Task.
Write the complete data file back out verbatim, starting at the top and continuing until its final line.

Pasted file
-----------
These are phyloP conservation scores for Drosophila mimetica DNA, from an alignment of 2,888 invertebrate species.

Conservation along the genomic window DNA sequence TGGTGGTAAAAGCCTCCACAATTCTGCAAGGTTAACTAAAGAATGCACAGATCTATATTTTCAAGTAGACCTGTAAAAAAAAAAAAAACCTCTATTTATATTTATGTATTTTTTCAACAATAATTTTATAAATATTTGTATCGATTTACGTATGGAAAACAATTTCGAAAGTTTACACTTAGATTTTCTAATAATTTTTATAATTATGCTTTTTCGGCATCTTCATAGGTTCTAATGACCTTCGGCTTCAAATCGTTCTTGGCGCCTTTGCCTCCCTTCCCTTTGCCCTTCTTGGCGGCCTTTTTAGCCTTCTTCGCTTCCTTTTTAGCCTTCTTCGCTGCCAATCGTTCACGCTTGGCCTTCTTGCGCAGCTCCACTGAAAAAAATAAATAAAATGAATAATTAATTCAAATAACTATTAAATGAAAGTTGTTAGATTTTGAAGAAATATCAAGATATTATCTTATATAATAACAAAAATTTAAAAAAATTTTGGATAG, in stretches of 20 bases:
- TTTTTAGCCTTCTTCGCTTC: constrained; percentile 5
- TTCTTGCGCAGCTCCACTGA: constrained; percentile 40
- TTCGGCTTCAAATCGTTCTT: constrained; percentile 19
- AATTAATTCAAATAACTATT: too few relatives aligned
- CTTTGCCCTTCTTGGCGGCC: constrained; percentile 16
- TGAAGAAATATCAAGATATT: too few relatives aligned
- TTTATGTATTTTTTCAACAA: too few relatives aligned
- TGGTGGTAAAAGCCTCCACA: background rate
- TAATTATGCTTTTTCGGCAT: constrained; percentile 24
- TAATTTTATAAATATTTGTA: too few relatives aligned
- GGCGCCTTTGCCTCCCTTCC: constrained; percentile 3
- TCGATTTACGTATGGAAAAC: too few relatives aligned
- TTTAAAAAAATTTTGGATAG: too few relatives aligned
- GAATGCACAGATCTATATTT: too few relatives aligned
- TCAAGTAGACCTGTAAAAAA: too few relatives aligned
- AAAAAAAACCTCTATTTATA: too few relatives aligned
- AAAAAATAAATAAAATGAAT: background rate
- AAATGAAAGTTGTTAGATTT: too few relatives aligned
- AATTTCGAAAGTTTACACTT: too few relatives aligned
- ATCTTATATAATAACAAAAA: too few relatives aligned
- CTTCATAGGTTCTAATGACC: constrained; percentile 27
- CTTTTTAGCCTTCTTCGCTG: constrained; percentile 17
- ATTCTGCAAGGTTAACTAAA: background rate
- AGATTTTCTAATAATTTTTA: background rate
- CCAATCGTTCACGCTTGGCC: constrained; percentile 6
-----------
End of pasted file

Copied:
These are phyloP conservation scores for Drosophila mimetica DNA, from an alignment of 2,888 invertebrate species.

Conservation along the genomic window DNA sequence TGGTGGTAAAAGCCTCCACAATTCTGCAAGGTTAACTAAAGAATGCACAGATCTATATTTTCAAGTAGACCTGTAAAAAAAAAAAAAACCTCTATTTATATTTATGTATTTTTTCAACAATAATTTTATAAATATTTGTATCGATTTACGTATGGAAAACAATTTCGAAAGTTTACACTTAGATTTTCTAATAATTTTTATAATTATGCTTTTTCGGCATCTTCATAGGTTCTAATGACCTTCGGCTTCAAATCGTTCTTGGCGCCTTTGCCTCCCTTCCCTTTGCCCTTCTTGGCGGCCTTTTTAGCCTTCTTCGCTTCCTTTTTAGCCTTCTTCGCTGCCAATCGTTCACGCTTGGCCTTCTTGCGCAGCTCCACTGAAAAAAATAAATAAAATGAATAATTAATTCAAATAACTATTAAATGAAAGTTGTTAGATTTTGAAGAAATATCAAGATATTATCTTATATAATAACAAAAATTTAAAAAAATTTTGGATAG, in stretches of 20 bases:
- TTTTTAGCCTTCTTCGCTTC: constrained; percentile 5
- TTCTTGCGCAGCTCCACTGA: constrained; percentile 40
- TTCGGCTTCAAATCGTTCTT: constrained; percentile 19
- AATTAATTCAAATAACTATT: too few relatives aligned
- CTTTGCCCTTCTTGGCGGCC: constrained; percentile 16
- TGAAGAAATATCAAGATATT: too few relatives aligned
- TTTATGTATTTTTTCAACAA: too few relatives aligned
- TGGTGGTAAAAGCCTCCACA: background rate
- TAATTATGCTTTTTCGGCAT: constrained; percentile 24
- TAATTTTATAAATATTTGTA: too few relatives aligned
- GGCGCCTTTGCCTCCCTTCC: constrained; percentile 3
- TCGATTTACGTATGGAAAAC: too few relatives aligned
- TTTAAAAAAATTTTGGATAG: too few relatives aligned
- GAATGCACAGATCTATATTT: too few relatives aligned
- TCAAGTAGACCTGTAAAAAA: too few relatives aligned
- AAAAAAAACCTCTATTTATA: too few relatives aligned
- AAAAAATAAATAAAATGAAT: background rate
- AAATGAAAGTTGTTAGATTT: too few relatives aligned
- AATTTCGAAAGTTTACACTT: too few relatives aligned
- ATCTTATATAATAACAAAAA: too few relatives aligned
- CTTCATAGGTTCTAATGACC: constrained; percentile 27
- CTTTTTAGCCTTCTTCGCTG: constrained; percentile 17
- ATTCTGCAAGGTTAACTAAA: background rate
- AGATTTTCTAATAATTTTTA: background rate
- CCAATCGTTCACGCTTGGCC: constrained; percentile 6